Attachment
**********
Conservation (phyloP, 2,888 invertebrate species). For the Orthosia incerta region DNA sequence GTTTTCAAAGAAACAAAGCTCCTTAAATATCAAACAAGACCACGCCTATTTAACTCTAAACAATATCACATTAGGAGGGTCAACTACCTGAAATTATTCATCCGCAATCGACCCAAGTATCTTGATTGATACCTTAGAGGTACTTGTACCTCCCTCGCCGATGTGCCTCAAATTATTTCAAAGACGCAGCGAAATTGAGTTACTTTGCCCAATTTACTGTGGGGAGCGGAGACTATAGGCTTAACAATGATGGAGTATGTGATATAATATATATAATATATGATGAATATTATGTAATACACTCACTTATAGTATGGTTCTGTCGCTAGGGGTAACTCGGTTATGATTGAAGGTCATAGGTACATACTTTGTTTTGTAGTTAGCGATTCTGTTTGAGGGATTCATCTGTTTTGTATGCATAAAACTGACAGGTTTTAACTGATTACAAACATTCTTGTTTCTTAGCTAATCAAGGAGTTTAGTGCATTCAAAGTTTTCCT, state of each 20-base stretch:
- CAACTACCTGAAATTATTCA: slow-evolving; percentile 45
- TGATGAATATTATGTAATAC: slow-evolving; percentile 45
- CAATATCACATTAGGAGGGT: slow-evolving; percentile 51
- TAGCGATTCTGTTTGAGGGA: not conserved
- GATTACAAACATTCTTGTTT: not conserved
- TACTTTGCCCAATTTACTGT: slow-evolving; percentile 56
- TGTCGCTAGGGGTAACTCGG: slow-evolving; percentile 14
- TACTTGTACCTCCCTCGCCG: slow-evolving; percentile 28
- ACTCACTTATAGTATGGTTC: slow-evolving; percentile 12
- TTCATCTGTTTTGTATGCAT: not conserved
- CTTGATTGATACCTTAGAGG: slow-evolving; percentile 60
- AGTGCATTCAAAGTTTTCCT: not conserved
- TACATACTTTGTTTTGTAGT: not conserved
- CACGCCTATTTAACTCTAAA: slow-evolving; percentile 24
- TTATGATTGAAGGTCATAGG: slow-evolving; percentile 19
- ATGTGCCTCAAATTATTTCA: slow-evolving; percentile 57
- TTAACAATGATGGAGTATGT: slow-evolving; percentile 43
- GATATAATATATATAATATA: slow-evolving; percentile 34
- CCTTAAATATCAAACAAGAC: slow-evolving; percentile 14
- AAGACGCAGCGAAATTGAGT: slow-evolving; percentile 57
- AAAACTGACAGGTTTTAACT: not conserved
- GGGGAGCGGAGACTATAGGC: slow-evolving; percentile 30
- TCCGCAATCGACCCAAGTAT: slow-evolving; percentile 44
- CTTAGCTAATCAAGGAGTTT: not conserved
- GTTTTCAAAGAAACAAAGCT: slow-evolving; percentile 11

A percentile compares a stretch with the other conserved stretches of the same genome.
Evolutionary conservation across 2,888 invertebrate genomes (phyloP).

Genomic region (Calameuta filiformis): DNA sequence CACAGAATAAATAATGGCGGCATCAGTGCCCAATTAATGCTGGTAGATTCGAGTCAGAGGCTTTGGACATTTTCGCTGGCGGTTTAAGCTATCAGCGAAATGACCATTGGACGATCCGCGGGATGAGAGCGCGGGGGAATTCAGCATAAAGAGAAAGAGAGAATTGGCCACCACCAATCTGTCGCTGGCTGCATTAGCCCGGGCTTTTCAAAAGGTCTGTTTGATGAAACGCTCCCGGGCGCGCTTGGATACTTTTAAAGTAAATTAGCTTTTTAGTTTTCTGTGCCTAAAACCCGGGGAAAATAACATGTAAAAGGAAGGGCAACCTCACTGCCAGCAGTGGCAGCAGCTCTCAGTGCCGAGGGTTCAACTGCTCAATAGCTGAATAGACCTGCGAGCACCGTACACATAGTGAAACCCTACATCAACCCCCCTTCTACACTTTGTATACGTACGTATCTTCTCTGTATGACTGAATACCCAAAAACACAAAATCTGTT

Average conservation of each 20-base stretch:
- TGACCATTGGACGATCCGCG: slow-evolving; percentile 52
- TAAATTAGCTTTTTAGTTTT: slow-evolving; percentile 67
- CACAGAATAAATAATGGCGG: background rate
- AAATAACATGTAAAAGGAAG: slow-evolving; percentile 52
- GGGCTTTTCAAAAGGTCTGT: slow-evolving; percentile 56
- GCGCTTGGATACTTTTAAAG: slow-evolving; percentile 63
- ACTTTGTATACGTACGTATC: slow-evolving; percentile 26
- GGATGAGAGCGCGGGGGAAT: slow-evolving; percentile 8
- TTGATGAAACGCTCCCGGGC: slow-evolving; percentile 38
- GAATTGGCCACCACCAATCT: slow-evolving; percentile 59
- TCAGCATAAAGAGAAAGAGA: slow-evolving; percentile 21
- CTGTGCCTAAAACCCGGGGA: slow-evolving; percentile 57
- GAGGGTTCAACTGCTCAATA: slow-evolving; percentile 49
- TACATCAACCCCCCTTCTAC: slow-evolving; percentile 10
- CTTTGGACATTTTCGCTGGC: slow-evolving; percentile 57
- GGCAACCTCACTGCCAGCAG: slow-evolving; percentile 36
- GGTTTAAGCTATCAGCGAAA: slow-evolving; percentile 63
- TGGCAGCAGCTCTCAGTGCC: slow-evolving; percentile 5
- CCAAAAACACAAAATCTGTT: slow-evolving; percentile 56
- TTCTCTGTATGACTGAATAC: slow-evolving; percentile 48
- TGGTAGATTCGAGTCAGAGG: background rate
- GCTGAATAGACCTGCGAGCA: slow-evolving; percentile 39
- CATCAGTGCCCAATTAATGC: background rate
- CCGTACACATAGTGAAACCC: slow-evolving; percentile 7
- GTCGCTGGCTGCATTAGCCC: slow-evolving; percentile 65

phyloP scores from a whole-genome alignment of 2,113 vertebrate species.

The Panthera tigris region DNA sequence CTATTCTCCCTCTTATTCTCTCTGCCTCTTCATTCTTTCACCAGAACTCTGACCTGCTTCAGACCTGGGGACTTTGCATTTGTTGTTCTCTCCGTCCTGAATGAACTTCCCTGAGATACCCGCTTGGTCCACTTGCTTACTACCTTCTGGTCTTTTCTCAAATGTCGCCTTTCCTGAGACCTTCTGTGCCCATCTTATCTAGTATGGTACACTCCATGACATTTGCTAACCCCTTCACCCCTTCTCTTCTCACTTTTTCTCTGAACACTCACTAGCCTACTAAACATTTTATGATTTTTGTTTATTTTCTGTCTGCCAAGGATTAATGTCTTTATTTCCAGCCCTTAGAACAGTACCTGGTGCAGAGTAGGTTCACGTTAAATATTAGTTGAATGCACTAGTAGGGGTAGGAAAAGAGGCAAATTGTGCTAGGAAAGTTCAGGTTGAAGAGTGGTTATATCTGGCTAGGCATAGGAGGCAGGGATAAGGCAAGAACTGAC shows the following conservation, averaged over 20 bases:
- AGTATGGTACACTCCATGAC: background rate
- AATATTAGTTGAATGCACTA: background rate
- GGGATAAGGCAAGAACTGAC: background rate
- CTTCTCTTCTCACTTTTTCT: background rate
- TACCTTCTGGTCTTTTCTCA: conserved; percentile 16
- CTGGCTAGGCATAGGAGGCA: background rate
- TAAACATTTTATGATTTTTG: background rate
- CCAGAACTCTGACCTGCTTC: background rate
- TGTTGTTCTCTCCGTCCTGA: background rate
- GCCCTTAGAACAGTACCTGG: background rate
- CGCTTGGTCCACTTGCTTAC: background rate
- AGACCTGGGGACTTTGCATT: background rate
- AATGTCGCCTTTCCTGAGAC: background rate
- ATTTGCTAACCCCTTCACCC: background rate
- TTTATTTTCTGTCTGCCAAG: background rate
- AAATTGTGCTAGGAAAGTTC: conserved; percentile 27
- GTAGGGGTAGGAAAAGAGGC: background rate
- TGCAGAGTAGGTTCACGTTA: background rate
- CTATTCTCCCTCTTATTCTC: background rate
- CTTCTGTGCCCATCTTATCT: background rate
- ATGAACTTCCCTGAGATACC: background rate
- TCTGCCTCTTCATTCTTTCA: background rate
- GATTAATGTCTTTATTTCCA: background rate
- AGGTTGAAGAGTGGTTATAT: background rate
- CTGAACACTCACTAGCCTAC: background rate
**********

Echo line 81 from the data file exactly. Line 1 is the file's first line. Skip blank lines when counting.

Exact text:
- AGGTTGAAGAGTGGTTATAT: background rate